Visual Perception and
Its Impact on Technical Communications
Past studies of visual perception have produced a wide library of information on what forms of information can be most easily absorbed by the user.In this paper, we consolidate the literature to provide guidelines on the most effective steps in text engineering, with applications in both printed documentation and website design.
In printed documents, efficacy can be improved by the text characteristics. Qualities such as font size, upper or lower case characters, or line length can be engineered to significantly improve the user’s absorption capacity.
In this section, we will discuss some basic components of text and the optimal configurations that current research has discovered.
Serif versus Sans Serif fonts
Some research demonstrates that using a serif font in print documents is beneficial to users. The serif font speeds the reading process by helping users to distinguish characters more easily. The use of a serif font may also assist in information “chunking,” to make short-term memory use more efficient.
To optimize clarity and reading ease, fonts for printed documents should be within the size range of 11- to 12-point type. Note that special needs audiences may require a larger type size for accessibility.
This is an
Use of Italics
Italics are often used to introduce new concepts, identify foreign phrases, or emphasize a section of the text message. There is no evidence to suggest that italic usage results in less readability.
Bold type can be effectively used for text emphasis. When the occurrence of bold type becomes too frequent, the reader experiences eye fatigue and comprehension declines.
Wheildon’s findings determined that when text is presented entirely in upper case, readers found it difficult to read. When text is changed to the standard lower case presentation, comprehension increases by over 90%.
TEXT PRESENTED ENTIRELY IN UPPER CASE MAKES A DOCUMENT VERY DIFFICULT TO READ.
When the text is presented in standard lower case, reading comprehension can increase dramatically.
Underlining, by spoiling the shape of the letter, makes text difficult to read. There are many other alternatives. Underlining should never be used either in body text or in headlines.
One mechanism often used by graphic designers is the presentation of white text on a black background to add emphasis. While this practice may be appealing from a graphical design viewpoint, reversed text suffers from extremely poor visibility.
Reversed text can also fall victim to extremes in color opposition, resulting in visual fatigue and “false motion” or other optical effects.Length of a line in the body text
The length of a line can have dramatic effects on the readability of a document in both print and web form. A common metric is to have a sentence length in the range of 1 1/2 to 2 alphabets, approximately 38 to 50 characters per line.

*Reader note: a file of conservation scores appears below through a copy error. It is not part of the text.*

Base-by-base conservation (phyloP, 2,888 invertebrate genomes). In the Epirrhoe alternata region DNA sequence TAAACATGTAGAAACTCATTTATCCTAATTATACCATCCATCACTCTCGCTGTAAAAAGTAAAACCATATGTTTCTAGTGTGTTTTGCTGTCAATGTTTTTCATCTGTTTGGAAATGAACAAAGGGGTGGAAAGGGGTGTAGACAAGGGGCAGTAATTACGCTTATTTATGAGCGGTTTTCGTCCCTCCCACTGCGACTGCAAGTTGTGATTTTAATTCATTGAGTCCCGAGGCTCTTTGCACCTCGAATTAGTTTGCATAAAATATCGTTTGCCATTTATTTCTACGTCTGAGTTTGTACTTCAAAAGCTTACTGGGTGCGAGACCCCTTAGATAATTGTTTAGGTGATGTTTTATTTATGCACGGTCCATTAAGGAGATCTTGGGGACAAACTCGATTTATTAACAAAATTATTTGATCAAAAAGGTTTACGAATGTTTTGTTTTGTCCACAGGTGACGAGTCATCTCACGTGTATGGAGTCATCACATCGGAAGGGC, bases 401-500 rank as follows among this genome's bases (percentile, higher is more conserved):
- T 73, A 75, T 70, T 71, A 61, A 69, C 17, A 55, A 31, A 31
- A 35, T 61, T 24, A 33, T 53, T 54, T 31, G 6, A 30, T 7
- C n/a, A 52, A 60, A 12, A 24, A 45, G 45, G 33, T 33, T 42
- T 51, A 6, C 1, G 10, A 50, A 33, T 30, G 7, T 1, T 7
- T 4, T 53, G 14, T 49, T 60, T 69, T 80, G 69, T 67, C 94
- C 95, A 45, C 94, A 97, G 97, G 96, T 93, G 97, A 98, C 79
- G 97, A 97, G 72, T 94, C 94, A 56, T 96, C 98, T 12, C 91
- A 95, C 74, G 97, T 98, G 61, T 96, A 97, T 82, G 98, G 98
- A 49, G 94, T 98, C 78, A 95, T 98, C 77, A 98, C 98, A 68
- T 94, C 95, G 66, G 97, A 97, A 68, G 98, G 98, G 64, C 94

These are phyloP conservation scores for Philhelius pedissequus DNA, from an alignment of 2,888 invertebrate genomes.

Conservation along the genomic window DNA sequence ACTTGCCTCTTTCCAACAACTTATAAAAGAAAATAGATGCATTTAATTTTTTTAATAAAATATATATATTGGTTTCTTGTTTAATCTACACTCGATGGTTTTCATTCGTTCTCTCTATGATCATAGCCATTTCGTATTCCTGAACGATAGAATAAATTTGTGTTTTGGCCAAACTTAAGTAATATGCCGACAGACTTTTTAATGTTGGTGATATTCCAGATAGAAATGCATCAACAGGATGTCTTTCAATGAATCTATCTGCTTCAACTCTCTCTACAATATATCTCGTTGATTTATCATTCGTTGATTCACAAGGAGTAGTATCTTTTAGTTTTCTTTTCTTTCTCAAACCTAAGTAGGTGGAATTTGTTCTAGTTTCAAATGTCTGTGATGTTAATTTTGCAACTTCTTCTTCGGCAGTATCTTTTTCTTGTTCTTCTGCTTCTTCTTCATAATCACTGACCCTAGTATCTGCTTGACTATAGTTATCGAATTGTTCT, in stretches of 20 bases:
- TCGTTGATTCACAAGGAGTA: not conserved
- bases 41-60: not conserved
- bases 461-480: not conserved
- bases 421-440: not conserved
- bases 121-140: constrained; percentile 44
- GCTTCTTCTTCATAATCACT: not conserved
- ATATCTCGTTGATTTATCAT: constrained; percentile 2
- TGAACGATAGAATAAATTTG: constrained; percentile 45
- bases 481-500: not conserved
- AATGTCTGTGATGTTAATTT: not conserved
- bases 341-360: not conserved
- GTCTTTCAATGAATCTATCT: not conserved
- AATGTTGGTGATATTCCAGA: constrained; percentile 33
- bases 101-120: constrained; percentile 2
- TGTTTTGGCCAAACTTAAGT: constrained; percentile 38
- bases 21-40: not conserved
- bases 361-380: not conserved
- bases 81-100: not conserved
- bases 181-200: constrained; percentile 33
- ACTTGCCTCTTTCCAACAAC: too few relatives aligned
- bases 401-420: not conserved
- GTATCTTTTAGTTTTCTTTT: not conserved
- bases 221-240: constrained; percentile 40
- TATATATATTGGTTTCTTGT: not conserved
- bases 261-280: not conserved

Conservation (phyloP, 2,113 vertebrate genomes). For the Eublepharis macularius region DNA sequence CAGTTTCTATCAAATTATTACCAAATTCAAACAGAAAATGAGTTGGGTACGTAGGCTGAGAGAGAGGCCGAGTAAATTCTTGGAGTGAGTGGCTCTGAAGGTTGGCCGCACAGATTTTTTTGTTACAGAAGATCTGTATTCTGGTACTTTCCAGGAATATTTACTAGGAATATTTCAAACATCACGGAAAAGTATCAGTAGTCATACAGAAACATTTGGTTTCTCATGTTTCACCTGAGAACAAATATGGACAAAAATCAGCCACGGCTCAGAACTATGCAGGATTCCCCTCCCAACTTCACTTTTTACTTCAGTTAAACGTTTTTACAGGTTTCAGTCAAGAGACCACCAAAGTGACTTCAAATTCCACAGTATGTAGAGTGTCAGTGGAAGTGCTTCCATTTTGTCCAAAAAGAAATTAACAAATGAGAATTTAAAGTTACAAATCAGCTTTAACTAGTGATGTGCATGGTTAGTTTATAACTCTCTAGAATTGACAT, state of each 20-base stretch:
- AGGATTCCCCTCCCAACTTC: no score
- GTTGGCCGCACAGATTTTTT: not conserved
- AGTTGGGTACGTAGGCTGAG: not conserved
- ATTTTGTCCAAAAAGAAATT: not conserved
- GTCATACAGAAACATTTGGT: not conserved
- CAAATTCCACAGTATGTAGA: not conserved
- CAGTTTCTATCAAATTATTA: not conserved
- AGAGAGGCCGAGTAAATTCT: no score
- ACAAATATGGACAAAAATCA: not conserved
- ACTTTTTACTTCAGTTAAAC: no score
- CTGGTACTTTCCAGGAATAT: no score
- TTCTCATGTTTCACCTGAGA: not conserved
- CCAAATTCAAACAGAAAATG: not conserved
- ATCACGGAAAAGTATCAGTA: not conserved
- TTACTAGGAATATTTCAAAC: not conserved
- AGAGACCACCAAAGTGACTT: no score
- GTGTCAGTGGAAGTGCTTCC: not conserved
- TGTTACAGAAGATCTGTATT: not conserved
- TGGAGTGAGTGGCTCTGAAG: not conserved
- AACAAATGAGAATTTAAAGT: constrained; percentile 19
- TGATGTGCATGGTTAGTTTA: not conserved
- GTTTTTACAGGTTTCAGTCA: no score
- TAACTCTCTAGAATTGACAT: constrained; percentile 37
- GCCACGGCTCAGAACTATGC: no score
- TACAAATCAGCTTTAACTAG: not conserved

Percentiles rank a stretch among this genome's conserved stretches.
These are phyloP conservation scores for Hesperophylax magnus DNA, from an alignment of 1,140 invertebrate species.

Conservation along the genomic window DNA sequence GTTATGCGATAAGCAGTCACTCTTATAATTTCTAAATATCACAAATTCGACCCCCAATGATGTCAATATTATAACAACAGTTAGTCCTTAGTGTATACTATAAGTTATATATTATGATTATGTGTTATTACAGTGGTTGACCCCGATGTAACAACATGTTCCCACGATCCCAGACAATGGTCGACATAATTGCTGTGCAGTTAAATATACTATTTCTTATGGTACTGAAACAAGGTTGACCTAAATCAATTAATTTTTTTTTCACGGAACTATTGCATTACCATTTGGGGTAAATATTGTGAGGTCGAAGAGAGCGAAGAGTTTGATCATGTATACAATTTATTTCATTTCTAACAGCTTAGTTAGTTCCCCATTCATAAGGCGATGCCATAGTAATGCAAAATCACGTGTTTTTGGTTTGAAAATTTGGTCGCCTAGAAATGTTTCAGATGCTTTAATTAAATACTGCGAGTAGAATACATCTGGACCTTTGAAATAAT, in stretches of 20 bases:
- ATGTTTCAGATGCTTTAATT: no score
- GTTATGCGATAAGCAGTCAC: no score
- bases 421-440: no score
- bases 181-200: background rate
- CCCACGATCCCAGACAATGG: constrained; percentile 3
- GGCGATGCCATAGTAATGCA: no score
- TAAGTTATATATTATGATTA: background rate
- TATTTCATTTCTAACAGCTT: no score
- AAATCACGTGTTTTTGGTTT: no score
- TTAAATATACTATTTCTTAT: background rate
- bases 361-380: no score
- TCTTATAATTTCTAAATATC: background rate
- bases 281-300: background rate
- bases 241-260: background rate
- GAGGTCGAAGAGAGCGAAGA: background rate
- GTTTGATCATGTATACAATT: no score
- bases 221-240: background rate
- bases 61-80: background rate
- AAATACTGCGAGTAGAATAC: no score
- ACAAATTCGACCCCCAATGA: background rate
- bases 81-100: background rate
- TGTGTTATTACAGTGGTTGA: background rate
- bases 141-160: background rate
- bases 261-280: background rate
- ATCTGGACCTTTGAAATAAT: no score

Leading (space between lines)
A line of text which exceeds the optimal length can still have its readability improved by increasing the leading. One suggestion is to apply an additional point of leading for every five (5) characters added to the optimal length. No line length should exceed 65 characters. This is especially important in web site design, where visual fatigue factors are a predominant concern.
White (blank) space
Hard and soft cover books have traditionally been printed with approximately 50 percent blank space. Comprehensibility decreases if 60 percent or more of a page is filled with content.
Justification of body text
In the past, it has been a standard to left-justify text with a ragged right column. However, recent research has demonstrated that a fully-justified right margin improves the comprehensibility of documents.
Implementing a fully justified right margin improves reader tracking and makes the divisions between words clearer.
Research has found that a
fully-justified paragraph is more readable than a paragraph with a ragged
By using a fully-justified right margin, the body text can be accessed
by the reader more efficiently.
By using a fully-justified right margin, the body text can be accessed by the reader more efficiently.
Section Two: Color Perception
The human eye perceives color through the use of three color receptor nerve cell types called cones. The three cone types are sensitive to different wave lengths (colors) of light. There are slightly more red receptors in the eye than green, while there are very few blue receptors compared to red and green.
Use of the color Blue
Due to the distribution of cones in the human retina, our ability to see blue images is significantly different than our ability to see red and green. The cones that absorb blue light are actually more prevalent in our peripheral vision than our foveal vision. This results in a lessening in our ability to see blue as we focus.
Our lack of blue cones in the foveal region also impacts our ability to focus due to how we detect edges in an image.
Our visual system processes the information detected by the eye in three perceptual channels: luminance, chromanance, and motion. The luminance channel takes input primarily from the red and green cones. The luminance channel enhances the contrast of edges, producing, in effect, a bandpass filter. Since blue cones represent only 5 percent of the cone population in this region, their contribution to luminance perception is significantly less.
Obviously, using the color blue for text produces several perceptual problems. However, printing in dark blue circumvents some of these problems, since the luminosity of that color is lower. This provides more contrast to the background (assuming a reasonable background is used)..
In the eye’s peripheral vision, the ratio of blue cones to red and green is 1 to 14.
In the foveal (high acuity) region of the human retina, the ratio of blue to red/green drops to 1 to 20.